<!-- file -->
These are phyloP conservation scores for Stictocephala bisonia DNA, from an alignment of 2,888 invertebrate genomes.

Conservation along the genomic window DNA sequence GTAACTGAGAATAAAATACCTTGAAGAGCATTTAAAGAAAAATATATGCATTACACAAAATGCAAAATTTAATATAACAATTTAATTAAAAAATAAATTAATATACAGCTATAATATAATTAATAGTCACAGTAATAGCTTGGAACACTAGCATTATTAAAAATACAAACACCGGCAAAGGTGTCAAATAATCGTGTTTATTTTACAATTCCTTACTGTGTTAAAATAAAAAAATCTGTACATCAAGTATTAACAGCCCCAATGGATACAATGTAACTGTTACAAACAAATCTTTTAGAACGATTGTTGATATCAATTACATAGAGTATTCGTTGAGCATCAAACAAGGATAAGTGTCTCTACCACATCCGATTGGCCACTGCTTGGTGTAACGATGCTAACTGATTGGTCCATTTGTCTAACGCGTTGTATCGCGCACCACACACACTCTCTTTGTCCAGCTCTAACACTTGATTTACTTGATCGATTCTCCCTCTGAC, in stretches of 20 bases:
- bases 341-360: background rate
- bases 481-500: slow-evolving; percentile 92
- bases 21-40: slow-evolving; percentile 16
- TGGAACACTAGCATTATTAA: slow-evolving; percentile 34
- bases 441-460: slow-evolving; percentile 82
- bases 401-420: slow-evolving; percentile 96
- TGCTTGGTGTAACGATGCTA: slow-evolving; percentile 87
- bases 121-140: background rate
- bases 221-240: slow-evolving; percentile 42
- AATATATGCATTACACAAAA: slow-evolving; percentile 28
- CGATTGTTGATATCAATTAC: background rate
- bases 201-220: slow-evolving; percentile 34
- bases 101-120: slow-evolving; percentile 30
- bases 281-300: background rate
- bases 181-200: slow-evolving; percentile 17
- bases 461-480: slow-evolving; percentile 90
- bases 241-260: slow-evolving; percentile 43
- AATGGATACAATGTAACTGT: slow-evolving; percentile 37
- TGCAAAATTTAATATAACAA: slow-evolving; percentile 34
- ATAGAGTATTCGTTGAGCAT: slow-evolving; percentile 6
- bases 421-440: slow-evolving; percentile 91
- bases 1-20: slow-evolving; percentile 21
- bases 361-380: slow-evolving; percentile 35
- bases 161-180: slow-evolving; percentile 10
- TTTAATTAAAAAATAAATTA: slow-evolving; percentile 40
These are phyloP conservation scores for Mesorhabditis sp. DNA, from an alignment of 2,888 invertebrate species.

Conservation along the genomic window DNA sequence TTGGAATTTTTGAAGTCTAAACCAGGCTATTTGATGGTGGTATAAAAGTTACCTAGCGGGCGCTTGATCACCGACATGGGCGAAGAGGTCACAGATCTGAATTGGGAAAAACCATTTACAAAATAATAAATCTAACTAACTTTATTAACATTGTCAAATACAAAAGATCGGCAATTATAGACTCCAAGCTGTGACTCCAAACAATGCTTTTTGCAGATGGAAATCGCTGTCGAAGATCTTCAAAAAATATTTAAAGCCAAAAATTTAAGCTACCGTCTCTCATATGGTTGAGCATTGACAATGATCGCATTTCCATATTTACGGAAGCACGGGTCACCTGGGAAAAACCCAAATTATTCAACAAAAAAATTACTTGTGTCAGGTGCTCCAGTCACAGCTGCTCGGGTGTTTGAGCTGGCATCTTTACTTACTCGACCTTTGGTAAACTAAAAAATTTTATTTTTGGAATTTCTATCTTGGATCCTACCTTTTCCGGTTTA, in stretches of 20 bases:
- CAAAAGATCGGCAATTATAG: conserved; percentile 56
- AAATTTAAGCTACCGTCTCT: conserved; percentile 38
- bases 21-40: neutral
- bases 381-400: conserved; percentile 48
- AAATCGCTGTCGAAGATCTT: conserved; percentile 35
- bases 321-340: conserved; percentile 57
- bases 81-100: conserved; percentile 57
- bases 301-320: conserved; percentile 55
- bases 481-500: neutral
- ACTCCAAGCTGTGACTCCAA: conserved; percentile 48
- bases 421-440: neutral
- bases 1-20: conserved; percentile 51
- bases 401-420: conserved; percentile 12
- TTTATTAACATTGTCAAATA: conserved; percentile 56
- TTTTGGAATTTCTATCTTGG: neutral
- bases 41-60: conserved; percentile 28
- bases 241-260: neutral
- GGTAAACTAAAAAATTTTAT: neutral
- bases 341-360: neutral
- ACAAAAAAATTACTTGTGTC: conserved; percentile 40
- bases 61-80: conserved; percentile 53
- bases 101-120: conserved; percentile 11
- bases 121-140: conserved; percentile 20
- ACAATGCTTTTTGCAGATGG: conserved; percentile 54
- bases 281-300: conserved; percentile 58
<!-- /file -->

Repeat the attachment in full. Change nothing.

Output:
These are phyloP conservation scores for Stictocephala bisonia DNA, from an alignment of 2,888 invertebrate genomes.

Conservation along the genomic window DNA sequence GTAACTGAGAATAAAATACCTTGAAGAGCATTTAAAGAAAAATATATGCATTACACAAAATGCAAAATTTAATATAACAATTTAATTAAAAAATAAATTAATATACAGCTATAATATAATTAATAGTCACAGTAATAGCTTGGAACACTAGCATTATTAAAAATACAAACACCGGCAAAGGTGTCAAATAATCGTGTTTATTTTACAATTCCTTACTGTGTTAAAATAAAAAAATCTGTACATCAAGTATTAACAGCCCCAATGGATACAATGTAACTGTTACAAACAAATCTTTTAGAACGATTGTTGATATCAATTACATAGAGTATTCGTTGAGCATCAAACAAGGATAAGTGTCTCTACCACATCCGATTGGCCACTGCTTGGTGTAACGATGCTAACTGATTGGTCCATTTGTCTAACGCGTTGTATCGCGCACCACACACACTCTCTTTGTCCAGCTCTAACACTTGATTTACTTGATCGATTCTCCCTCTGAC, in stretches of 20 bases:
- bases 341-360: background rate
- bases 481-500: slow-evolving; percentile 92
- bases 21-40: slow-evolving; percentile 16
- TGGAACACTAGCATTATTAA: slow-evolving; percentile 34
- bases 441-460: slow-evolving; percentile 82
- bases 401-420: slow-evolving; percentile 96
- TGCTTGGTGTAACGATGCTA: slow-evolving; percentile 87
- bases 121-140: background rate
- bases 221-240: slow-evolving; percentile 42
- AATATATGCATTACACAAAA: slow-evolving; percentile 28
- CGATTGTTGATATCAATTAC: background rate
- bases 201-220: slow-evolving; percentile 34
- bases 101-120: slow-evolving; percentile 30
- bases 281-300: background rate
- bases 181-200: slow-evolving; percentile 17
- bases 461-480: slow-evolving; percentile 90
- bases 241-260: slow-evolving; percentile 43
- AATGGATACAATGTAACTGT: slow-evolving; percentile 37
- TGCAAAATTTAATATAACAA: slow-evolving; percentile 34
- ATAGAGTATTCGTTGAGCAT: slow-evolving; percentile 6
- bases 421-440: slow-evolving; percentile 91
- bases 1-20: slow-evolving; percentile 21
- bases 361-380: slow-evolving; percentile 35
- bases 161-180: slow-evolving; percentile 10
- TTTAATTAAAAAATAAATTA: slow-evolving; percentile 40
These are phyloP conservation scores for Mesorhabditis sp. DNA, from an alignment of 2,888 invertebrate species.

Conservation along the genomic window DNA sequence TTGGAATTTTTGAAGTCTAAACCAGGCTATTTGATGGTGGTATAAAAGTTACCTAGCGGGCGCTTGATCACCGACATGGGCGAAGAGGTCACAGATCTGAATTGGGAAAAACCATTTACAAAATAATAAATCTAACTAACTTTATTAACATTGTCAAATACAAAAGATCGGCAATTATAGACTCCAAGCTGTGACTCCAAACAATGCTTTTTGCAGATGGAAATCGCTGTCGAAGATCTTCAAAAAATATTTAAAGCCAAAAATTTAAGCTACCGTCTCTCATATGGTTGAGCATTGACAATGATCGCATTTCCATATTTACGGAAGCACGGGTCACCTGGGAAAAACCCAAATTATTCAACAAAAAAATTACTTGTGTCAGGTGCTCCAGTCACAGCTGCTCGGGTGTTTGAGCTGGCATCTTTACTTACTCGACCTTTGGTAAACTAAAAAATTTTATTTTTGGAATTTCTATCTTGGATCCTACCTTTTCCGGTTTA, in stretches of 20 bases:
- CAAAAGATCGGCAATTATAG: conserved; percentile 56
- AAATTTAAGCTACCGTCTCT: conserved; percentile 38
- bases 21-40: neutral
- bases 381-400: conserved; percentile 48
- AAATCGCTGTCGAAGATCTT: conserved; percentile 35
- bases 321-340: conserved; percentile 57
- bases 81-100: conserved; percentile 57
- bases 301-320: conserved; percentile 55
- bases 481-500: neutral
- ACTCCAAGCTGTGACTCCAA: conserved; percentile 48
- bases 421-440: neutral
- bases 1-20: conserved; percentile 51
- bases 401-420: conserved; percentile 12
- TTTATTAACATTGTCAAATA: conserved; percentile 56
- TTTTGGAATTTCTATCTTGG: neutral
- bases 41-60: conserved; percentile 28
- bases 241-260: neutral
- GGTAAACTAAAAAATTTTAT: neutral
- bases 341-360: neutral
- ACAAAAAAATTACTTGTGTC: conserved; percentile 40
- bases 61-80: conserved; percentile 53
- bases 101-120: conserved; percentile 11
- bases 121-140: conserved; percentile 20
- ACAATGCTTTTTGCAGATGG: conserved; percentile 54
- bases 281-300: conserved; percentile 58